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Anti-Morales insurgents threaten Bolivian pipeline

  • Story Highlights
  • Insurrection in eastern Bolivia enters second week
  • Anti-Morales faction takes control of government offices in Santa Cruz
  • Pipeline that serves Argentina and Brazil is threatened
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From Martin Arostegui
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SANTA CRUZ, Bolivia (CNN) -- An insurrection against President Evo Morales in the eastern part of the country entered its second week Tuesday, with groups backed by local governors seizing control of government offices and airports and threatening to shut off a gas pipeline that feeds strategic fields in Argentina and Brazil.

Bolivian President Evo Morales faces protests in the eastern part of his country.

Bolivian President Evo Morales faces protests in the eastern part of his country.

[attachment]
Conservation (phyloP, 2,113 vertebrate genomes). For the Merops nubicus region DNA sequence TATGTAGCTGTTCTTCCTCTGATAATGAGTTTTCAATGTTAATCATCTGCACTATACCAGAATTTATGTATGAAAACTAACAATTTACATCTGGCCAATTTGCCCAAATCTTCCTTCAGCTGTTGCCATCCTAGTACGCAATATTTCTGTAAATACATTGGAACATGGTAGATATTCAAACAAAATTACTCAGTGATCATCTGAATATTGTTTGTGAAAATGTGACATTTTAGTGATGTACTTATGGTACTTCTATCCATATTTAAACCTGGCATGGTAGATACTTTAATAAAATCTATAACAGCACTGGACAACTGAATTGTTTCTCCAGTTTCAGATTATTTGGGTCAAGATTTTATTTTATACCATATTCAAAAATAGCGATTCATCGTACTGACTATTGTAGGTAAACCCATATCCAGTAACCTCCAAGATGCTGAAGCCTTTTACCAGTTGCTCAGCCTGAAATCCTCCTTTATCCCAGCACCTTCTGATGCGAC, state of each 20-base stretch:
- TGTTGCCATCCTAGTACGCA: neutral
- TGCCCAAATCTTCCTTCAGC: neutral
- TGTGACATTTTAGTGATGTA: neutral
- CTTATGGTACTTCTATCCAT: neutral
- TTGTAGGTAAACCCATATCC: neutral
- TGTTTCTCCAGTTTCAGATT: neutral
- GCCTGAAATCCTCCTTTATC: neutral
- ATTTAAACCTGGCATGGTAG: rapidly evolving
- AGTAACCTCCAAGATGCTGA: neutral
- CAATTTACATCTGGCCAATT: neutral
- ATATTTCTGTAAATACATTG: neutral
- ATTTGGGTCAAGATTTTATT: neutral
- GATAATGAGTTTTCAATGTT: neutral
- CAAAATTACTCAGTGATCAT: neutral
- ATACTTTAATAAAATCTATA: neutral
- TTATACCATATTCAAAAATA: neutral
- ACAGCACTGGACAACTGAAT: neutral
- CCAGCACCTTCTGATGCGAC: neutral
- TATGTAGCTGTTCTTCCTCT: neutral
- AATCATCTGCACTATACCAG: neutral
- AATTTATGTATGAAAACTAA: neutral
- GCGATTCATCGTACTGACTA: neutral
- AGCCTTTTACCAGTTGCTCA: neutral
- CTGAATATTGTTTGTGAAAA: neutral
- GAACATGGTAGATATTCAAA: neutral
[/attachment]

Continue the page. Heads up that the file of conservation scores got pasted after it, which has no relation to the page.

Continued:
In the nerve center of Santa Cruz, mobs rampaged into the main telephone office, which had recently been nationalized, and took control of the internal revenue and agrarian reform offices in the town center.

Government security forces were forced to retreat back to their barracks. Some of them were beaten and had their weapons stolen. By evening, control of the city center was firmly in the hands of autonomy protesters. Hundreds of demonstrators, many carrying the green and white flag of Santa Cruz, ignited fireworks in celebration.

Meanwhile, the bulk of the army was busy ensuring gas continued to flow through the pipeline. Any interruption could black out parts of Argentina and the Brazilian city of Sao Paulo. Brazilian Foreign Minister Celso Amorim has warned that if Morales fails to secure the pipeline, Brazil may open its own contacts with the eastern governors.

The governors of the four eastern provinces -- Santa Cruz, Tarija, Beni and Pando -- are seeking greater autonomy and a greater share of recently nationalized energy reserves.

Bolivia faces a stark divide along racial lines, with the largely white populations of the eastern provinces in opposition to the indigenous population of the western Andean highlands.

Morales, the nation's first indigenous president, was elected on promises to nationalize some industries and redistribute wealth to the largely impoverished indigenous population.

In August, he won a 67 percent majority in a referendum on his rule. But the eastern provinces voted overwhelmingly for autonomy in June and July in votes that Morales has not recognized as valid.

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